The tendency in traditional education to train the mind along linear modes of reasoning and logic, whereby academic success is equated with the ability to imbibe and utilize knowledge gained for such ends, it seems that the world is seeing less of thinkers and visionaries and more of technical specialists. Perhaps it is in realization that many an expert has reached the cul-de-sac of problem solving within his or her field that academic departments are beginning to consider exploring new knowledge structures that could freshen and rekindle the fire of their research. At the same time, it could also be a strong desire and need to keep their work relevant to the needs of the times as well as to find creative ways to solve problems. Universities known for their innovative approaches and newer universities seeking a niche to fill are all jumping into the bandwagon of interdisciplinary studies.

Interdisciplinary studies have opened the gates towards redefining the manner in which knowledge is now acquired and utilized, particularly at the research level. One such example would be how students with background in bioinformatics, engineering and art could now collaborate with one another in fields which they would never have imagined themselves to be working on. A good example of such collaboration would be that at the Media Lab at the Massachusetts Institute of Technology (MIT). Media Lab has many research groups that specialize in topics ranging from ambient intelligence (which are technological interfaces that are sensitive and adaptable to moods and surroundings) to new interfaces for musical performances of the future. While I would not provide the mathematics for calculating the increased opportunities in making innovative breakthroughs and groundbreaking discoveries, it is reasonable to suggest that the probability for such events would increase with the addition of these new disciplinary combinations into the existing figures.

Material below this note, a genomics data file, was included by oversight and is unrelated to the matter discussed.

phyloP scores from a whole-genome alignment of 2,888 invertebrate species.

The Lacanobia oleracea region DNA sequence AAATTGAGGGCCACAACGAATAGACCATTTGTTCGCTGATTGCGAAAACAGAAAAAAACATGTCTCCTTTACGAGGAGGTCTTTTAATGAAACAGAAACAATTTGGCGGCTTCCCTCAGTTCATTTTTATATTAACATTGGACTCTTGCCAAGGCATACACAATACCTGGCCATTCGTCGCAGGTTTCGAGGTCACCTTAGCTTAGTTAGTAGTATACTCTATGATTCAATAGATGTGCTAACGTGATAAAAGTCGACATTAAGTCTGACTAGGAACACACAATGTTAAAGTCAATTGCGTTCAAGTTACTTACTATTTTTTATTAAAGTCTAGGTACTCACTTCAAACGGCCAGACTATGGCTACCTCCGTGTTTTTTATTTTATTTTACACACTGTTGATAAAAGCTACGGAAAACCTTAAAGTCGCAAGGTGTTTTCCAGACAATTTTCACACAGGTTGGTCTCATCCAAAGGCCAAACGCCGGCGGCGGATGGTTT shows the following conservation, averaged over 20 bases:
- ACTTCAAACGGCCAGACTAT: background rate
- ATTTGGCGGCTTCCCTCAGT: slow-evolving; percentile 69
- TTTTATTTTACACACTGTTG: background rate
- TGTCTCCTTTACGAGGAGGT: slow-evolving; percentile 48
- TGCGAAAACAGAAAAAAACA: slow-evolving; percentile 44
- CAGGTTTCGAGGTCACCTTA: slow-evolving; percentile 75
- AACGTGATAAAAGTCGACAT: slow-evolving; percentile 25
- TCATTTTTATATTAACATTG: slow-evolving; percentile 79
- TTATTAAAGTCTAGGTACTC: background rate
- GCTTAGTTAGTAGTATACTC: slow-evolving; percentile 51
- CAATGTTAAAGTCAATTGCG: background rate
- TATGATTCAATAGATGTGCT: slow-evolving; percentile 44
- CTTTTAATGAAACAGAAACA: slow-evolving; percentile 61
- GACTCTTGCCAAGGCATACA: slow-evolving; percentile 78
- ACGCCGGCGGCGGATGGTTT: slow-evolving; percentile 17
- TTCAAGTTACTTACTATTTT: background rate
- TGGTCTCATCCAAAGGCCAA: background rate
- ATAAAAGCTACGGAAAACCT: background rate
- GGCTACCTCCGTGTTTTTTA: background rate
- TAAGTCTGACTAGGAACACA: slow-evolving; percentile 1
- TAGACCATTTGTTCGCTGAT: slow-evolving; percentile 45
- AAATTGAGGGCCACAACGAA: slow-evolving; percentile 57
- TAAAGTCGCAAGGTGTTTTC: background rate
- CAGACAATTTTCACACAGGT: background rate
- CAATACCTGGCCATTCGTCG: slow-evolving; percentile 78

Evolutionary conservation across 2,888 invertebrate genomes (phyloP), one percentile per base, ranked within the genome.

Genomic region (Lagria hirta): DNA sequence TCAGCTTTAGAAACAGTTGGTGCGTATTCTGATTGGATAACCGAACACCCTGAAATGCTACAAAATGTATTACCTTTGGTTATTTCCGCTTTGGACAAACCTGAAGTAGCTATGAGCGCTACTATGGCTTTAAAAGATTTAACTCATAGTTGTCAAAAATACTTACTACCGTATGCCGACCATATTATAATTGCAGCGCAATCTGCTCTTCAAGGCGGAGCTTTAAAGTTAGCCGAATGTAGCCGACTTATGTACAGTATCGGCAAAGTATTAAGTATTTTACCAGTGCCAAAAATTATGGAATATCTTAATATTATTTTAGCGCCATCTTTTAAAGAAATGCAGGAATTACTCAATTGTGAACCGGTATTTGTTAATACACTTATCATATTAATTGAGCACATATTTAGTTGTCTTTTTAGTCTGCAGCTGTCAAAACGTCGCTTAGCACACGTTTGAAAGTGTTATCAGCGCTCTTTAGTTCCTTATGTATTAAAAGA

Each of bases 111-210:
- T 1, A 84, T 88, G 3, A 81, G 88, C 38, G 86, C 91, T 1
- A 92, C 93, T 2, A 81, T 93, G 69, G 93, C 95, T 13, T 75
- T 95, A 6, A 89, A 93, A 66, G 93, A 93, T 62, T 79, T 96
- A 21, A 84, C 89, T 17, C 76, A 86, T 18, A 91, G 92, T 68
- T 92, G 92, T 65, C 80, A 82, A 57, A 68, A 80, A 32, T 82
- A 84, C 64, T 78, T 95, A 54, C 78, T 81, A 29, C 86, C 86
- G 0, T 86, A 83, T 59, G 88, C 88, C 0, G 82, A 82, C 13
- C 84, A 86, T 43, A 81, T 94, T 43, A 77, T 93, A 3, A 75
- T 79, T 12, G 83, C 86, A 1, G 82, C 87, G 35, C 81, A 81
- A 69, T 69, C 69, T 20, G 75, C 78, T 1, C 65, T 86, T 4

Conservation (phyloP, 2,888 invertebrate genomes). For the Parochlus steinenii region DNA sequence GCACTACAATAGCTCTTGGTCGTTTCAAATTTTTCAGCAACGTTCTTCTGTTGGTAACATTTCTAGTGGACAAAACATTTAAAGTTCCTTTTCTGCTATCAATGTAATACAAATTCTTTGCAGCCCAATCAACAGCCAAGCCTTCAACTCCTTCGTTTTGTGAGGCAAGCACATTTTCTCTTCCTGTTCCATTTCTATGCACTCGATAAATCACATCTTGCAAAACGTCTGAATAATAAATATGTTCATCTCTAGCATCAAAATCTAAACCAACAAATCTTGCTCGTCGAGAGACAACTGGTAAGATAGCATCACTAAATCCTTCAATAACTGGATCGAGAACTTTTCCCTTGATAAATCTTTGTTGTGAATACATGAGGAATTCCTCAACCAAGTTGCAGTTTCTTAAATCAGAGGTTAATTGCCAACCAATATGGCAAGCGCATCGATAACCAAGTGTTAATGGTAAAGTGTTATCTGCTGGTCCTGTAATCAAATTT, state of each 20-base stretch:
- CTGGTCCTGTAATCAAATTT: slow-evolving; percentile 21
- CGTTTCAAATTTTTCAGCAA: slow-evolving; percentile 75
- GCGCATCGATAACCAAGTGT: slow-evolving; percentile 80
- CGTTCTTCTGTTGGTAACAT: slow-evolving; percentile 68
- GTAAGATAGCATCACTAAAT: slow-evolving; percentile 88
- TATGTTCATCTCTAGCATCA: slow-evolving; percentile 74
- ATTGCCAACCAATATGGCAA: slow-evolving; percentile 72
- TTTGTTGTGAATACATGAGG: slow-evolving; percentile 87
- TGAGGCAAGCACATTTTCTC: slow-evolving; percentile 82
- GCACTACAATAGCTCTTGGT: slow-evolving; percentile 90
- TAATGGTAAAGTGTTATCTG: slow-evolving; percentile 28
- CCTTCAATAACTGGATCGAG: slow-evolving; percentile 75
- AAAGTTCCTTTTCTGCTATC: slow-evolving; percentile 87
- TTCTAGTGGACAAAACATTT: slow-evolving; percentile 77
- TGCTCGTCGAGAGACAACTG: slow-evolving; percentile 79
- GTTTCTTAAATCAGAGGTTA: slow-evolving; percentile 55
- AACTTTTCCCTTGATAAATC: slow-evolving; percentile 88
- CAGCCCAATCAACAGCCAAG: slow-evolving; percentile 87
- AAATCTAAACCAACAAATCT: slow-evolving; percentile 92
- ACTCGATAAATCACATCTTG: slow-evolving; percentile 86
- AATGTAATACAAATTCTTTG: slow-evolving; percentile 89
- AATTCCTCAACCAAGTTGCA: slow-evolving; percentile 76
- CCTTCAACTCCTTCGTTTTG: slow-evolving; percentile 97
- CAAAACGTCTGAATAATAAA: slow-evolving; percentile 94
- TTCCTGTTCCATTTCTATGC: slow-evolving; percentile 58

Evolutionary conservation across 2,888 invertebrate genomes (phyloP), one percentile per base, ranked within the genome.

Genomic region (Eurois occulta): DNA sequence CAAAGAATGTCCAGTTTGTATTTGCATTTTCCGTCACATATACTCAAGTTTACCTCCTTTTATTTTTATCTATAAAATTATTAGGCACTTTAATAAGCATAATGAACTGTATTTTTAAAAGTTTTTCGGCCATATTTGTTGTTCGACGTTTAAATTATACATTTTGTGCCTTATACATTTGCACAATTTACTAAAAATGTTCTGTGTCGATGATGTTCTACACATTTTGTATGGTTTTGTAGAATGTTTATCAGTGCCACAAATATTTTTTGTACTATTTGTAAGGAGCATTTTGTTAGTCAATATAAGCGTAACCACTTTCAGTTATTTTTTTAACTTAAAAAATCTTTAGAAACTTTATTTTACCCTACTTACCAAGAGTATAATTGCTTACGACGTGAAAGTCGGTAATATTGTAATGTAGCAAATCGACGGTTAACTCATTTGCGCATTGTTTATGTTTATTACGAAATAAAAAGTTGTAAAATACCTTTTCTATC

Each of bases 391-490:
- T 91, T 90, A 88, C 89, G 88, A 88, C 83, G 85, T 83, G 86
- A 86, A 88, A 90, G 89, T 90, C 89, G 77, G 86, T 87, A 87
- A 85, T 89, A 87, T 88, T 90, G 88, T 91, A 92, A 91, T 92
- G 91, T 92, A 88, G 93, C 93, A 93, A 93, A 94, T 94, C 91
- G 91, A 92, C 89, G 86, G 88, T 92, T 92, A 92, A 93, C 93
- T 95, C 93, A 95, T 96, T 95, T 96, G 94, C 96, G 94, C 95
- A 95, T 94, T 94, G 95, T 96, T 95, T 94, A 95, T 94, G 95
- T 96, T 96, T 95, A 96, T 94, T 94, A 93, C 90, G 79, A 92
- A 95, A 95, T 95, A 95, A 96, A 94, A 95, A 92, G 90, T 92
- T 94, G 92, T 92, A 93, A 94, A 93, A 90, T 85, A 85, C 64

In a utilitarian society, interdisciplinary studies is a good way to rejuvenate old and less popular subject areas as the wisdom contained in them could be unearthed and revived. For example, lets say one were to study the literature of an ancient culture. It would be difficult to obtain funding to merely make a study of such literature for its own sake, however much one would argue of its import to human civilization. However, let us say that this literature holds a clue to a particular natural event that has bearings on today’s environment, and provides solid record of particular conditions in the past that would be useful today. Using such an argument, the researcher would be able to increase his or her chance in obtaining funding, especially when the fruit of the research could be transformed into tangible benefits.

Two of humanity’s greatest artistic inventions are products of a marriage between art and science; music and fine art. Music itself had always been an artistic manipulation of the science of sound, whereas fine art is an artistic manipulation of the science of colours, lines and space. It so happens now that music and fine art are two areas that embrace the latest technological innovation. Electronic music was born of a marriage between kinaesthesia and experiments with aural composition. Fine artists are now using digital imaging to recreate for themselves, with some imaginative tinkering, the microscopic and macroscopic depiction of the universe, giving the world an interpretation of science through the lens of art.